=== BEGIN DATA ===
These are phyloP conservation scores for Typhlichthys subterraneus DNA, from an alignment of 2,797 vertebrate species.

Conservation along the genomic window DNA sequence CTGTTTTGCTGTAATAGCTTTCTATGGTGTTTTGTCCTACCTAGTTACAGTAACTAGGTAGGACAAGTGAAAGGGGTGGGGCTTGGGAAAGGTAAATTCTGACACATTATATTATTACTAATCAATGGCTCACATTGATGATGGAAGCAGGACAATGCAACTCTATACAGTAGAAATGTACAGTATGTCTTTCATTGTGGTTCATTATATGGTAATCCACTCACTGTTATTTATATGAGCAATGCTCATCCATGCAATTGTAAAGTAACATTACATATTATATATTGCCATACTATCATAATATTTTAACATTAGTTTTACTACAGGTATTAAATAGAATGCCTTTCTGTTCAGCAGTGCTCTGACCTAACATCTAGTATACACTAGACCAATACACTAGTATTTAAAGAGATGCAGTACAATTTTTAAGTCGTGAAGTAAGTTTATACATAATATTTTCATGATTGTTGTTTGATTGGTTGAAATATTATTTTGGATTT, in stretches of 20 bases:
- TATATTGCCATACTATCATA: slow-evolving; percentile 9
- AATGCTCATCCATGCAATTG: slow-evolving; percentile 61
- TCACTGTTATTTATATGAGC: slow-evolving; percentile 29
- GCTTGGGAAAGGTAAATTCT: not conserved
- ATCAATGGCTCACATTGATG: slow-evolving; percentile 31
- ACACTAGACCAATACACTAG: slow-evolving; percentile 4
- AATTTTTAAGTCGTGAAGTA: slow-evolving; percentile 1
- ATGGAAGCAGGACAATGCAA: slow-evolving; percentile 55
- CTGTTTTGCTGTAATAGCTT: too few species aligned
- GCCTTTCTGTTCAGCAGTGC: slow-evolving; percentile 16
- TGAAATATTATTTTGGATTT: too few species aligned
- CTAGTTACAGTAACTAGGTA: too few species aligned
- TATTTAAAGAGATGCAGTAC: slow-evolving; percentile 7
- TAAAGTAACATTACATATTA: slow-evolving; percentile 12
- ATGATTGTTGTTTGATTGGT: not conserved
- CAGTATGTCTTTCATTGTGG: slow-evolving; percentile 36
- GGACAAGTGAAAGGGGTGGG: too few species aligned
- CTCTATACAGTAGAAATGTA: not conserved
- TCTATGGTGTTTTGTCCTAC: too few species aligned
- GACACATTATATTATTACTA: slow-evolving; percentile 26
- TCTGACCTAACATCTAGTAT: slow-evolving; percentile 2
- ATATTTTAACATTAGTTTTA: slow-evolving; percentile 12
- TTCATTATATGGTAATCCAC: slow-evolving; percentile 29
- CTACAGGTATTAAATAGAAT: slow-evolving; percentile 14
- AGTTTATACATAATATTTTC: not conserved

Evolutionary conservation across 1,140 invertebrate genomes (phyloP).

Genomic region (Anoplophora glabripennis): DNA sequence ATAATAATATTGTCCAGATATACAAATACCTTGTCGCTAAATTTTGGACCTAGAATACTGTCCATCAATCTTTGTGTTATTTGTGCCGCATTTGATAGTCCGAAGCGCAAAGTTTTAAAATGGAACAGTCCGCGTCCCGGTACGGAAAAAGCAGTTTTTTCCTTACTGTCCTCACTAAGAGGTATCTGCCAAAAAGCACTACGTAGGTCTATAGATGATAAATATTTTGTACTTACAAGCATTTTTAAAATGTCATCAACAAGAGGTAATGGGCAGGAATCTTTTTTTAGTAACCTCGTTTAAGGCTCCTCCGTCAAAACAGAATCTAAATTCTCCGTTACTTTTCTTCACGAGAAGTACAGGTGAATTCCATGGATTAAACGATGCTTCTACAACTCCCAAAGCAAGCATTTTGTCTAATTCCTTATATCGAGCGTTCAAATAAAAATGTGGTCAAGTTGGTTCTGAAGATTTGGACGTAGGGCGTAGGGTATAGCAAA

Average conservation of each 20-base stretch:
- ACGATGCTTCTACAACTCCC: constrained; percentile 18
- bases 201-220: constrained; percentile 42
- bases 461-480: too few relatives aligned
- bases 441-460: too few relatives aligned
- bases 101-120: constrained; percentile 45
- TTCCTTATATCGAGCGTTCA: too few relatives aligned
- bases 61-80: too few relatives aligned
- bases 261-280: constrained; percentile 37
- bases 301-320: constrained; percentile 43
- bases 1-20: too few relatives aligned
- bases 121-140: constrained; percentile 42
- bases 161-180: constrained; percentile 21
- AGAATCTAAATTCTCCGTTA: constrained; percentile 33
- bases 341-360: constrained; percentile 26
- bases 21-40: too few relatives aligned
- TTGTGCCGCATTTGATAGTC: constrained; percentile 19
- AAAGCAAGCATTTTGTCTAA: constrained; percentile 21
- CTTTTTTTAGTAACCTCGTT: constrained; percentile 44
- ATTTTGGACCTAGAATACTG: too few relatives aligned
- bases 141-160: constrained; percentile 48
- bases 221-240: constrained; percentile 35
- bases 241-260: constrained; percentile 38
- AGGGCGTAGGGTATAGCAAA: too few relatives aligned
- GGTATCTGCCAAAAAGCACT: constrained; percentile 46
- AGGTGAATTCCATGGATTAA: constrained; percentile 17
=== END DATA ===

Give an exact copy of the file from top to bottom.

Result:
These are phyloP conservation scores for Typhlichthys subterraneus DNA, from an alignment of 2,797 vertebrate species.

Conservation along the genomic window DNA sequence CTGTTTTGCTGTAATAGCTTTCTATGGTGTTTTGTCCTACCTAGTTACAGTAACTAGGTAGGACAAGTGAAAGGGGTGGGGCTTGGGAAAGGTAAATTCTGACACATTATATTATTACTAATCAATGGCTCACATTGATGATGGAAGCAGGACAATGCAACTCTATACAGTAGAAATGTACAGTATGTCTTTCATTGTGGTTCATTATATGGTAATCCACTCACTGTTATTTATATGAGCAATGCTCATCCATGCAATTGTAAAGTAACATTACATATTATATATTGCCATACTATCATAATATTTTAACATTAGTTTTACTACAGGTATTAAATAGAATGCCTTTCTGTTCAGCAGTGCTCTGACCTAACATCTAGTATACACTAGACCAATACACTAGTATTTAAAGAGATGCAGTACAATTTTTAAGTCGTGAAGTAAGTTTATACATAATATTTTCATGATTGTTGTTTGATTGGTTGAAATATTATTTTGGATTT, in stretches of 20 bases:
- TATATTGCCATACTATCATA: slow-evolving; percentile 9
- AATGCTCATCCATGCAATTG: slow-evolving; percentile 61
- TCACTGTTATTTATATGAGC: slow-evolving; percentile 29
- GCTTGGGAAAGGTAAATTCT: not conserved
- ATCAATGGCTCACATTGATG: slow-evolving; percentile 31
- ACACTAGACCAATACACTAG: slow-evolving; percentile 4
- AATTTTTAAGTCGTGAAGTA: slow-evolving; percentile 1
- ATGGAAGCAGGACAATGCAA: slow-evolving; percentile 55
- CTGTTTTGCTGTAATAGCTT: too few species aligned
- GCCTTTCTGTTCAGCAGTGC: slow-evolving; percentile 16
- TGAAATATTATTTTGGATTT: too few species aligned
- CTAGTTACAGTAACTAGGTA: too few species aligned
- TATTTAAAGAGATGCAGTAC: slow-evolving; percentile 7
- TAAAGTAACATTACATATTA: slow-evolving; percentile 12
- ATGATTGTTGTTTGATTGGT: not conserved
- CAGTATGTCTTTCATTGTGG: slow-evolving; percentile 36
- GGACAAGTGAAAGGGGTGGG: too few species aligned
- CTCTATACAGTAGAAATGTA: not conserved
- TCTATGGTGTTTTGTCCTAC: too few species aligned
- GACACATTATATTATTACTA: slow-evolving; percentile 26
- TCTGACCTAACATCTAGTAT: slow-evolving; percentile 2
- ATATTTTAACATTAGTTTTA: slow-evolving; percentile 12
- TTCATTATATGGTAATCCAC: slow-evolving; percentile 29
- CTACAGGTATTAAATAGAAT: slow-evolving; percentile 14
- AGTTTATACATAATATTTTC: not conserved

Evolutionary conservation across 1,140 invertebrate genomes (phyloP).

Genomic region (Anoplophora glabripennis): DNA sequence ATAATAATATTGTCCAGATATACAAATACCTTGTCGCTAAATTTTGGACCTAGAATACTGTCCATCAATCTTTGTGTTATTTGTGCCGCATTTGATAGTCCGAAGCGCAAAGTTTTAAAATGGAACAGTCCGCGTCCCGGTACGGAAAAAGCAGTTTTTTCCTTACTGTCCTCACTAAGAGGTATCTGCCAAAAAGCACTACGTAGGTCTATAGATGATAAATATTTTGTACTTACAAGCATTTTTAAAATGTCATCAACAAGAGGTAATGGGCAGGAATCTTTTTTTAGTAACCTCGTTTAAGGCTCCTCCGTCAAAACAGAATCTAAATTCTCCGTTACTTTTCTTCACGAGAAGTACAGGTGAATTCCATGGATTAAACGATGCTTCTACAACTCCCAAAGCAAGCATTTTGTCTAATTCCTTATATCGAGCGTTCAAATAAAAATGTGGTCAAGTTGGTTCTGAAGATTTGGACGTAGGGCGTAGGGTATAGCAAA

Average conservation of each 20-base stretch:
- ACGATGCTTCTACAACTCCC: constrained; percentile 18
- bases 201-220: constrained; percentile 42
- bases 461-480: too few relatives aligned
- bases 441-460: too few relatives aligned
- bases 101-120: constrained; percentile 45
- TTCCTTATATCGAGCGTTCA: too few relatives aligned
- bases 61-80: too few relatives aligned
- bases 261-280: constrained; percentile 37
- bases 301-320: constrained; percentile 43
- bases 1-20: too few relatives aligned
- bases 121-140: constrained; percentile 42
- bases 161-180: constrained; percentile 21
- AGAATCTAAATTCTCCGTTA: constrained; percentile 33
- bases 341-360: constrained; percentile 26
- bases 21-40: too few relatives aligned
- TTGTGCCGCATTTGATAGTC: constrained; percentile 19
- AAAGCAAGCATTTTGTCTAA: constrained; percentile 21
- CTTTTTTTAGTAACCTCGTT: constrained; percentile 44
- ATTTTGGACCTAGAATACTG: too few relatives aligned
- bases 141-160: constrained; percentile 48
- bases 221-240: constrained; percentile 35
- bases 241-260: constrained; percentile 38
- AGGGCGTAGGGTATAGCAAA: too few relatives aligned
- GGTATCTGCCAAAAAGCACT: constrained; percentile 46
- AGGTGAATTCCATGGATTAA: constrained; percentile 17